It is inadvisable to remake 'Sholay': Ramesh Sippy
Director Ramesh Sippy, who set a benchmark in Hindi cinema with "Sholay", is against the remake of the popular cult-classic, which turns 40 this week.
Mumbai: Director Ramesh Sippy, who set a benchmark in Hindi cinema with "Sholay", is against the remake of the popular cult-classic, which turns 40 this week.
Filmmaker Ram Gopal Varma, who attempted the remake of the timeless movie as "Aag" with Amitabh Bachchan, south star Mohanlal, Ajay Devgan, Prashant Raj Sachdev and Sushmita Sen, drew a lot of flak and the movie failed at the box office miserably.
"It is a world full of challenges... They can get the rights... And if one thinks they can make a better film they should go ahead and make it. Those who have made (remake), have failed. I had advised him (RGV) not to make it," Sippy told PTI in an interview here.
"Even I haven't dared to touch it again as people still remember the original 'Sholay'. It is inadvisable to remake it," he said.
"Sholay" is a story of two criminals, Veeru and Jai (played by Dharmendra and Amitabh Bachchan), who were hired by a retired police officer (Sanjeev Kumar) to capture the dacoit Gabbar Singh (Amjad Khan). Actresses Hema Malini and Jaya Badhuri played Veeru and Jai's love interests.
The action-adventure directed by Ramesh Sippy and produced by his father G P Sippy is a landmark film having crossed all popularity milestones. It is also one of the most-watched Bollywood film.
"While I was making the film I did not think it will have such an impact on audience. Our intention was to make a good film and we worked very hard for it. It had so many firsts-- big talented actors coming together, we had action guys coming from England and Italy and others," Sippy said.
Sippy, who released the film on August 15, 1975 took quite a lot of time to make "Sholay" as he wanted everything to be perfect. It was shot in the rocky terrain of Ramanagar, in the southern state of Karnataka, over a span of two and a half years. Sippy's producer father was generous enough not to remind his son about the film going over budget.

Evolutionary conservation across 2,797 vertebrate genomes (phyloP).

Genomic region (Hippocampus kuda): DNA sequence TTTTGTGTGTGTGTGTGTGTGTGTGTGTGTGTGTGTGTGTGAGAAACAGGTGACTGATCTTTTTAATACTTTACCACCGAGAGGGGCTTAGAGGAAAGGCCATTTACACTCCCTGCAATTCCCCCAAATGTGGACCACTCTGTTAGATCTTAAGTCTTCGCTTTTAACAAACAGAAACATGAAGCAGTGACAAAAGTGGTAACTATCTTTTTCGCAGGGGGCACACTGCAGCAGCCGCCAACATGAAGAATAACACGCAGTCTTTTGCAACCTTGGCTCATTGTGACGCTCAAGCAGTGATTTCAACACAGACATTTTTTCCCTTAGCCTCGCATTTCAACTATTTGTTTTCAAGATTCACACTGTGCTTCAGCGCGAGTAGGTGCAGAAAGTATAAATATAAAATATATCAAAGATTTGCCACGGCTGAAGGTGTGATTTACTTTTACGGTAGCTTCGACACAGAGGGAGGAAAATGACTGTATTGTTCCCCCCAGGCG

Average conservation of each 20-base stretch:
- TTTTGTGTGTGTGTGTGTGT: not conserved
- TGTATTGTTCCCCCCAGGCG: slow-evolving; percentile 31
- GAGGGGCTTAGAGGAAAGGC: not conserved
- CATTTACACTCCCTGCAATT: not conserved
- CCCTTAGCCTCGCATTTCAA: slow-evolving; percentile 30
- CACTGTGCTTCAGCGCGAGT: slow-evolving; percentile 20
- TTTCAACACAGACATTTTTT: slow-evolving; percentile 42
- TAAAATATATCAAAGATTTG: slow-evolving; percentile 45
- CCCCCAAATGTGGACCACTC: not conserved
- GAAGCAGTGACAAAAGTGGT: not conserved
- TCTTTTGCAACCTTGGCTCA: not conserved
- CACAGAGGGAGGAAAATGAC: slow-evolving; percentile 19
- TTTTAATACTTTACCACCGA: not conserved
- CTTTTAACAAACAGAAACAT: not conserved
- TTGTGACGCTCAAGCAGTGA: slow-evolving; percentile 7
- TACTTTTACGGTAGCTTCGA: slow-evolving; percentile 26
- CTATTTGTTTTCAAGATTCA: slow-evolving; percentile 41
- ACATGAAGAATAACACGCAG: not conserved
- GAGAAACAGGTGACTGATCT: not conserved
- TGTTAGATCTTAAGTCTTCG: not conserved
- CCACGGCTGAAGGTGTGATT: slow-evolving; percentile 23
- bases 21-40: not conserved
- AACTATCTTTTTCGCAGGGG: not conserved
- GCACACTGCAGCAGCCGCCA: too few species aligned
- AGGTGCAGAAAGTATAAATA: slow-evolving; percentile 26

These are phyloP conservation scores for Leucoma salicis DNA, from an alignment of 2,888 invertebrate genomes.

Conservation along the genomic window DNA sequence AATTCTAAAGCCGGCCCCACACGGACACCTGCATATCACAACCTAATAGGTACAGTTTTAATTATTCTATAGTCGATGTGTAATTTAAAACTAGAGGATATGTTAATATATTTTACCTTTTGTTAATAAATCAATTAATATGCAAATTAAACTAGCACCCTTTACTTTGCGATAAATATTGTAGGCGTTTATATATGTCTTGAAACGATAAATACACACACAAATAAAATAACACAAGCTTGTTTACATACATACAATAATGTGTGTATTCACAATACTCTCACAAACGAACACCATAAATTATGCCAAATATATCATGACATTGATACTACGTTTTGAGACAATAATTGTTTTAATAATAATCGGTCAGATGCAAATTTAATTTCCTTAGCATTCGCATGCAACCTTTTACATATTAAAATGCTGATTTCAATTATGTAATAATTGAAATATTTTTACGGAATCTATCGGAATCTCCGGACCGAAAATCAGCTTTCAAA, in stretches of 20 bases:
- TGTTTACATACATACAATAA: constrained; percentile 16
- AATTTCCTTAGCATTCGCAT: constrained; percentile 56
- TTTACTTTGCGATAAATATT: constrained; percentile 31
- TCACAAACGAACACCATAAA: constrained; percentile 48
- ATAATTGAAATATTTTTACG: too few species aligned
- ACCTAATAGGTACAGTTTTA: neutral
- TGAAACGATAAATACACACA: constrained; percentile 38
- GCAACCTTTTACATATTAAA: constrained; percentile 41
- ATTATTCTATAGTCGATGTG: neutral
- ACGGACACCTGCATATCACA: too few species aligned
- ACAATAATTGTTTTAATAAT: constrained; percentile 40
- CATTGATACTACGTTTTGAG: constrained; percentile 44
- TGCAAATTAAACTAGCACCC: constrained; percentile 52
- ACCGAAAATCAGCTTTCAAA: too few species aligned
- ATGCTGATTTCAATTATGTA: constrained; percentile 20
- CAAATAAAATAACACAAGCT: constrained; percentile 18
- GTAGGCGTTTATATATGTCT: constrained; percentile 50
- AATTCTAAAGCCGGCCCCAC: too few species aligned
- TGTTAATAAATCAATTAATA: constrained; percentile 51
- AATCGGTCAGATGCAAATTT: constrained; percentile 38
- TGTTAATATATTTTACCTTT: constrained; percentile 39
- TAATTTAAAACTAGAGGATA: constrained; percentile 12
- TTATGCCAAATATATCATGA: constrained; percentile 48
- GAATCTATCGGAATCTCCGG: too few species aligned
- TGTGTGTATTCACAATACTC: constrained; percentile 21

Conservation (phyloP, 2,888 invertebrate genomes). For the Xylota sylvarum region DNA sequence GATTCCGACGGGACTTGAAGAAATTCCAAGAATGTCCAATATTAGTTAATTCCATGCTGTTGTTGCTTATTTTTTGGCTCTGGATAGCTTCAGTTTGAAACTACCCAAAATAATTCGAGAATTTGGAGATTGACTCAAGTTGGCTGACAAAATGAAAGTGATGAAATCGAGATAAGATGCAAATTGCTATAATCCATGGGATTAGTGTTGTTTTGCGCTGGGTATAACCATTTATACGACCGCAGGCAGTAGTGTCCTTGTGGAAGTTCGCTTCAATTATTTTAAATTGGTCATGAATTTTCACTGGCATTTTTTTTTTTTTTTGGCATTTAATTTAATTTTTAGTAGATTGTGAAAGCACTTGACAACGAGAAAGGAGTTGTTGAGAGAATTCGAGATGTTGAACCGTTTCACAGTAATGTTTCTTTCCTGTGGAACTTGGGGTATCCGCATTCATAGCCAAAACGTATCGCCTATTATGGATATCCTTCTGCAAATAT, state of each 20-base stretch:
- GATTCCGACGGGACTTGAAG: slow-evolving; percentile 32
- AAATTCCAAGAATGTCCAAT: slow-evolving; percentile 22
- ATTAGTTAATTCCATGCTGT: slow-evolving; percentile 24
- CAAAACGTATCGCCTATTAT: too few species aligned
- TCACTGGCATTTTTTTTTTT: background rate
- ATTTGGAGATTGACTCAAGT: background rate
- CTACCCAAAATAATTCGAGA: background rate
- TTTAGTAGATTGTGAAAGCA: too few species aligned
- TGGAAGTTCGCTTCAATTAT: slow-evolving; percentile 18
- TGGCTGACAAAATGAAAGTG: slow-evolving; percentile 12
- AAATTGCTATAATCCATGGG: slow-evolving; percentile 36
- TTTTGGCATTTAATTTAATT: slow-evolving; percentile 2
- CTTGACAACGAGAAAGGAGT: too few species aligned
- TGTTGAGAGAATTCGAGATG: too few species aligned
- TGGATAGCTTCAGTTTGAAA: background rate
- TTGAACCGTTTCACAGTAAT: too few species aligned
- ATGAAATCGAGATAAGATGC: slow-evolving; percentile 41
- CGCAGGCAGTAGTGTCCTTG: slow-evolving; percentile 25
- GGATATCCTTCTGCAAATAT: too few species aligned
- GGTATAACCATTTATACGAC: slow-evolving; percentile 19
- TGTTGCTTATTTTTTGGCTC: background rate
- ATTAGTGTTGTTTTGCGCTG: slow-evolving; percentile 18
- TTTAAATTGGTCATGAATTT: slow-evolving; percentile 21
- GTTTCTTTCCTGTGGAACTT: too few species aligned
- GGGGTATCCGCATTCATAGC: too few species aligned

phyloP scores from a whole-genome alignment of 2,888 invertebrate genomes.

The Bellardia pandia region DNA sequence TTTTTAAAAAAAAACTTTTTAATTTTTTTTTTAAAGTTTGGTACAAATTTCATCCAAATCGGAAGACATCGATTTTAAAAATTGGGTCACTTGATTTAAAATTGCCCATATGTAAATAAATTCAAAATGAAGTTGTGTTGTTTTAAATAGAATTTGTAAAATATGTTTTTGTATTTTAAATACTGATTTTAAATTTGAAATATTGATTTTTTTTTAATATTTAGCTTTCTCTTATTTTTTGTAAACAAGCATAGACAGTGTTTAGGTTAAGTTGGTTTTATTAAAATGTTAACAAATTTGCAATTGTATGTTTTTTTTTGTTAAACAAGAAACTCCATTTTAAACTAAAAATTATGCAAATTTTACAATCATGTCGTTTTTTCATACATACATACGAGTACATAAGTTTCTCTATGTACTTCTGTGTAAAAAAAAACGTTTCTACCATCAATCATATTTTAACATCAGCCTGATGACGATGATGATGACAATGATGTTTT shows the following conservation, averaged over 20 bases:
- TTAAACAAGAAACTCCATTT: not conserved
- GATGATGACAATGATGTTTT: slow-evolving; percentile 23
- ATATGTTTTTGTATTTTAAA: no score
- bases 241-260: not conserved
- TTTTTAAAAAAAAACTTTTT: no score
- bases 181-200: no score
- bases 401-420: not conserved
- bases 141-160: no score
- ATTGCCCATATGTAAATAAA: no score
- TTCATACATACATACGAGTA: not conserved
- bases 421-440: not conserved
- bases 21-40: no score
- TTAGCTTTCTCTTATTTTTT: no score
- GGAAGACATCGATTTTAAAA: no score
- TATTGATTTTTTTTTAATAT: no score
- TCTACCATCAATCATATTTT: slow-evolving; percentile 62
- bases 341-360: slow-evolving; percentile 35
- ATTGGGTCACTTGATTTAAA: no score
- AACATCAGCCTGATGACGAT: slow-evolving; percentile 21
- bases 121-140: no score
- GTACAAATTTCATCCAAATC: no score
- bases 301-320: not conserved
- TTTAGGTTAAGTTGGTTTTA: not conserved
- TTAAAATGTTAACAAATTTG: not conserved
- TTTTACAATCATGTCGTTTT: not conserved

"My father never reminded me of the budget shooting up. There were no corporates sitting on my head. There were several problems that we faced... We overcame it. But we were patient," he said.
As years passed by, apart form the iconic characters -Jai, Veeru, Thakur, Gabbar, Basanti, Kalia, Sambha and Rahim Chacha - dialogues like "Yeh Haath Mujhe De De Thakur", "Basanti In Kutto Ke Saamne Nahi Nachna", "It's Sannata Kyu Hai Bhai", "Kitna Aadmi Thay" became timeless.
But this was not the original cast. Initially, Shatrughan Sinha was to play Jai's role, Danny Dengzongpa was finalised as Gabbar and Pran was considered for Thakur's part. "There were lot of actors we had thought about while making 'Sholay' but we are happy with the final casting. We had signed Danny for the role of Gabbar but things did not work out," Sippy said.
When released, "Sholay" did not receive a good response initially but favourable word-of-mouth publicity helped it to become a huge box office success. "I am overwhelmed when people say sweet things, remember 'Sholay'. I am humbled by the praise," Sippy said.
"Sholay", which hit the screens for the first time in 1975, celebrates 40 years on August 15. "The National Centre for Performing Arts (NCPA) will celebrate the 40th anniversary of "Sholay". I would be there," Sippy said.